The Coalition for Advancing Transit was formed from the recommendations of the attendees at the Urban Economic Development Association’s (UEDA) Seventh Annual Summit held in Milwaukee in June 2008. The Coalition’s focus is to advance and improve transit by securing a dedicated funding source. CAT works to foster regional cooperation, political and community support for the preservation and improvement of transit. Over 190 organizational and citizen members work to expand public transit to serve residents, businesses and visitors throughout southeastern Wisconsin through outreach, education and advocacy.
The Urban Economic Development Association is a non-profit organization dedicated to supporting economic development and housing initiatives that revitalize Wisconsin communities and to building capacity in the community development field through professional training, innovative solutions, policy advocacy and collaboration. See more about Urban Economic Development Association and Coalition for Advancing Transit at www.uedawi.org.
The Racine Transit Task Force represents over 180 organizations, individuals and business leaders in Racine County and provides transit outreach, education, and advocacy. It was created as an outcome of the efforts of a diverse group of transit advocates to collaborate to build community and political support to expand transit that will: connect workers and employers, grow jobs, spur sustainable economic development and global competitiveness, reduce the brain drain, decrease our dependence on foreign oil, and improve the quality of life in Racine County and throughout Southeastern Wisconsin.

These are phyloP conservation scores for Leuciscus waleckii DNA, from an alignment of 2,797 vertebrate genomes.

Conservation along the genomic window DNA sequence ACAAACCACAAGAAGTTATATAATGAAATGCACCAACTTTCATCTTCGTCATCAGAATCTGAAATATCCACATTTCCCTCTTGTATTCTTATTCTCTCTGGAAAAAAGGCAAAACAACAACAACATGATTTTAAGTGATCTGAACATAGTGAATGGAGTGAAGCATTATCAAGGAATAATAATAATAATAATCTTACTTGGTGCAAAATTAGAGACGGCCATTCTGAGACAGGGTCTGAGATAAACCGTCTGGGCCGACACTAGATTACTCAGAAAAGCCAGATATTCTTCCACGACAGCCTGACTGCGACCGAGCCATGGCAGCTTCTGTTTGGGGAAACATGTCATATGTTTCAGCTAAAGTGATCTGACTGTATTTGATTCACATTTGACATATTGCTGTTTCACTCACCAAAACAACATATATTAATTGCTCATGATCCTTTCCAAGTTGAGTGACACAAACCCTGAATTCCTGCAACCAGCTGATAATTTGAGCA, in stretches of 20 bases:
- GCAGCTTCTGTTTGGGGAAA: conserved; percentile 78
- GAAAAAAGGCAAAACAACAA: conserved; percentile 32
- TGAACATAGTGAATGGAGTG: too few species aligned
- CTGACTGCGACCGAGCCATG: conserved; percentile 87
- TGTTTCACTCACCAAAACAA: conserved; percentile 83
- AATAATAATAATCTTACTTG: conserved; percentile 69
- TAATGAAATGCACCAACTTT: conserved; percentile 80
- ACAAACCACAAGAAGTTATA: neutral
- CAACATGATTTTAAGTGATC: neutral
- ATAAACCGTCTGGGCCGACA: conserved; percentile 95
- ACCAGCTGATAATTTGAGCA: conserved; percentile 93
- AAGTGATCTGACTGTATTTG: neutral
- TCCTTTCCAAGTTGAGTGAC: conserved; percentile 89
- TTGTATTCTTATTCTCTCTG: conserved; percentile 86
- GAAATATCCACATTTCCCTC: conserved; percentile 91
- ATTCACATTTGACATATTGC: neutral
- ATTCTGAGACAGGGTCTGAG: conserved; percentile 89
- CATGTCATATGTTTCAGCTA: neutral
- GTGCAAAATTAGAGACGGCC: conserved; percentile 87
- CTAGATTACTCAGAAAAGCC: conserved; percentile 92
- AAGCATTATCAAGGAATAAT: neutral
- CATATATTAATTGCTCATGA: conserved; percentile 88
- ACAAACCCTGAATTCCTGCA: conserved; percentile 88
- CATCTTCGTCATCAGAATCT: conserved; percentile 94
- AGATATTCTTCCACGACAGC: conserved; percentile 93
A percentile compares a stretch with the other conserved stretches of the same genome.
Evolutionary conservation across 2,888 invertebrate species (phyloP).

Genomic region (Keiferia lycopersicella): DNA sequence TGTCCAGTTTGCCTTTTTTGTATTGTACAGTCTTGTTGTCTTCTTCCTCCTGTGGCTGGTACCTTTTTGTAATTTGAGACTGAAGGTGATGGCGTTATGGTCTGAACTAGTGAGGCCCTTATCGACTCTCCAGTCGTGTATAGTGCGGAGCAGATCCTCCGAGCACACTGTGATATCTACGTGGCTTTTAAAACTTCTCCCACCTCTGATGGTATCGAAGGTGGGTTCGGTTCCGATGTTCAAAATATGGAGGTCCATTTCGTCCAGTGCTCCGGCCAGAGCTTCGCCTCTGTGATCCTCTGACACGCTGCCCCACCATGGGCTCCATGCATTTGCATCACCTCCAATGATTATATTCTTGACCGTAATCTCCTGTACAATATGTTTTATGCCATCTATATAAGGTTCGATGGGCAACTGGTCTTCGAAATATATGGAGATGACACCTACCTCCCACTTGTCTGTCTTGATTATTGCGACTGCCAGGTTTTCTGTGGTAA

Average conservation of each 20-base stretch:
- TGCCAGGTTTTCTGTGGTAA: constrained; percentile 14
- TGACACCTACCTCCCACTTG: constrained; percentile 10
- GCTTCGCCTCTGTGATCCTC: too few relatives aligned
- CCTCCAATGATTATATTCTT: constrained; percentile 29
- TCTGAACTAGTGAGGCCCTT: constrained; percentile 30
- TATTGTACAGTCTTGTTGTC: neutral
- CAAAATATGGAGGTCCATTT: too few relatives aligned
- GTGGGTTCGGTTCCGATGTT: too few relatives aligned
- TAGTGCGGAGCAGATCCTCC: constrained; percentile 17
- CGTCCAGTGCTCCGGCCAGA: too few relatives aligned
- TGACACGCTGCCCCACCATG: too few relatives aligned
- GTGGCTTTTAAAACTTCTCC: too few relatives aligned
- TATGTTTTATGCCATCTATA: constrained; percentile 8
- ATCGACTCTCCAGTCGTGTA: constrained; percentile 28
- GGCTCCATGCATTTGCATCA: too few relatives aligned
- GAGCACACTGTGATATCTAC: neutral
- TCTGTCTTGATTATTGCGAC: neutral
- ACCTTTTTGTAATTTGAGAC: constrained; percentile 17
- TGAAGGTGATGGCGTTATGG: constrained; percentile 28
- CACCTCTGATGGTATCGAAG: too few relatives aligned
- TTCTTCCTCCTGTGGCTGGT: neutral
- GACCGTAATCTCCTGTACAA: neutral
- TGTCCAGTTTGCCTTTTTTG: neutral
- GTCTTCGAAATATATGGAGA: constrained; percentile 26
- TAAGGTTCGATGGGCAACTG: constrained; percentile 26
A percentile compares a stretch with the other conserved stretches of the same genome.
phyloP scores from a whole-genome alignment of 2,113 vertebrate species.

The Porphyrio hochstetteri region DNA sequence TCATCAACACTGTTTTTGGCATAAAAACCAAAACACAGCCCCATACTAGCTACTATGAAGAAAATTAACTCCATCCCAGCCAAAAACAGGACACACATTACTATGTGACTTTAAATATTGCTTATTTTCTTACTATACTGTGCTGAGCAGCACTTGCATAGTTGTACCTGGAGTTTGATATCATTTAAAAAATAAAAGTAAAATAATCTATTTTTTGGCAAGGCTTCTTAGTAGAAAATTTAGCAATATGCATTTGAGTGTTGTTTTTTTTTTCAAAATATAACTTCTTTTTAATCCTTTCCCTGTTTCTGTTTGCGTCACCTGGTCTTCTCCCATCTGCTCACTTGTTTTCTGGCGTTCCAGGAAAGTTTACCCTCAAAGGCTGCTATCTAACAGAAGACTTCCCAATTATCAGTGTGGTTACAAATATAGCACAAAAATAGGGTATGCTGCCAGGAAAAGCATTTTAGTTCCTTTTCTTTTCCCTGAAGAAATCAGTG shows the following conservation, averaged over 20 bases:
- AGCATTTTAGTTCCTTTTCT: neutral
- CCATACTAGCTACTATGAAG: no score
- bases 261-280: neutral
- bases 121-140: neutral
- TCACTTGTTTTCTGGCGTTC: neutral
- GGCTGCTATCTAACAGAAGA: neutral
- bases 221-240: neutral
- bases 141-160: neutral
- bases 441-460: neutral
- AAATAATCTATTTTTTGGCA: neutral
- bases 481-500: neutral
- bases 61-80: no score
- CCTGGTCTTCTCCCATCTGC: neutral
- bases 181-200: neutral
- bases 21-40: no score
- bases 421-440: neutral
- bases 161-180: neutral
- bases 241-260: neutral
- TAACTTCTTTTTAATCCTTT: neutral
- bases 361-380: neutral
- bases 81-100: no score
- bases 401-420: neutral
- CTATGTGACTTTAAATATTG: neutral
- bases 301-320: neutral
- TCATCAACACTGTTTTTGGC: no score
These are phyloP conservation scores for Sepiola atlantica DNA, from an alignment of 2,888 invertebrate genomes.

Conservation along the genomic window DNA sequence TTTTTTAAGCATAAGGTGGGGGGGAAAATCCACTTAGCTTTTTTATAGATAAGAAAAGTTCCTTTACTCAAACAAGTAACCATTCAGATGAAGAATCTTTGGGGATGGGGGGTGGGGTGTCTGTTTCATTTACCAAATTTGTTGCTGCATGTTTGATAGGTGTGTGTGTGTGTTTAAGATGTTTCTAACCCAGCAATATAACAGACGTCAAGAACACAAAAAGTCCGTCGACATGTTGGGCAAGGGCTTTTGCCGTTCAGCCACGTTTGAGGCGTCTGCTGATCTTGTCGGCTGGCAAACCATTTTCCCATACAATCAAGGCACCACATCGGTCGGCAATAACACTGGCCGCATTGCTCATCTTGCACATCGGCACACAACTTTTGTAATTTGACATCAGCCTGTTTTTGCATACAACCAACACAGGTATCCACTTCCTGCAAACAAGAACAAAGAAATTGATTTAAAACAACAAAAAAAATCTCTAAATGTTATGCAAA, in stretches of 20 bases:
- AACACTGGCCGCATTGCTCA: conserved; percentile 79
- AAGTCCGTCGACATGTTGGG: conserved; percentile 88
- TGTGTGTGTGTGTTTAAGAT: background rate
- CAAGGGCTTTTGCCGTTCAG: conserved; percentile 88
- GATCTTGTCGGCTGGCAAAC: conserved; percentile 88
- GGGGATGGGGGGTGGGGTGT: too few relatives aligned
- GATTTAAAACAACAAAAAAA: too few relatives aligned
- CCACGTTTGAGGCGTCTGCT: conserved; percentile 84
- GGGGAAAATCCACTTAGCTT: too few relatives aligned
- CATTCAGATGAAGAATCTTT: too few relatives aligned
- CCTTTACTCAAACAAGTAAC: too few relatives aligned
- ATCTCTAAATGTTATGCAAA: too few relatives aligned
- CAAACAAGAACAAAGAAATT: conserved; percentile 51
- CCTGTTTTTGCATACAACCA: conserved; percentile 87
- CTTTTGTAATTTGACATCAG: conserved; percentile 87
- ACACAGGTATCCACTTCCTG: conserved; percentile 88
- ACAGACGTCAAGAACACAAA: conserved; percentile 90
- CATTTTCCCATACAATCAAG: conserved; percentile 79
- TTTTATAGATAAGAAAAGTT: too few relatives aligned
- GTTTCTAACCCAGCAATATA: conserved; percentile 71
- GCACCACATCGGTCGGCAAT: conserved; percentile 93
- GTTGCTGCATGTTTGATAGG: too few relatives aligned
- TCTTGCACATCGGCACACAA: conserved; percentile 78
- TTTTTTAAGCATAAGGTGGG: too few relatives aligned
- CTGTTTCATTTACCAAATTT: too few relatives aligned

Southeastern Wisconsin Coalition for Transit NOW (Transit NOW) is a regional non-profit organization in SE Wisconsin that was formed in 1992. Transit NOW provides outreach and education and networks with hundreds of businesses, organizations to facilitate transportation solutions that link people with jobs, spur sustainable economic development, and enhance the quality of life in SE Wisconsin. See more about Transit NOW and the Racine Transit Task Force at www.transitnow.org.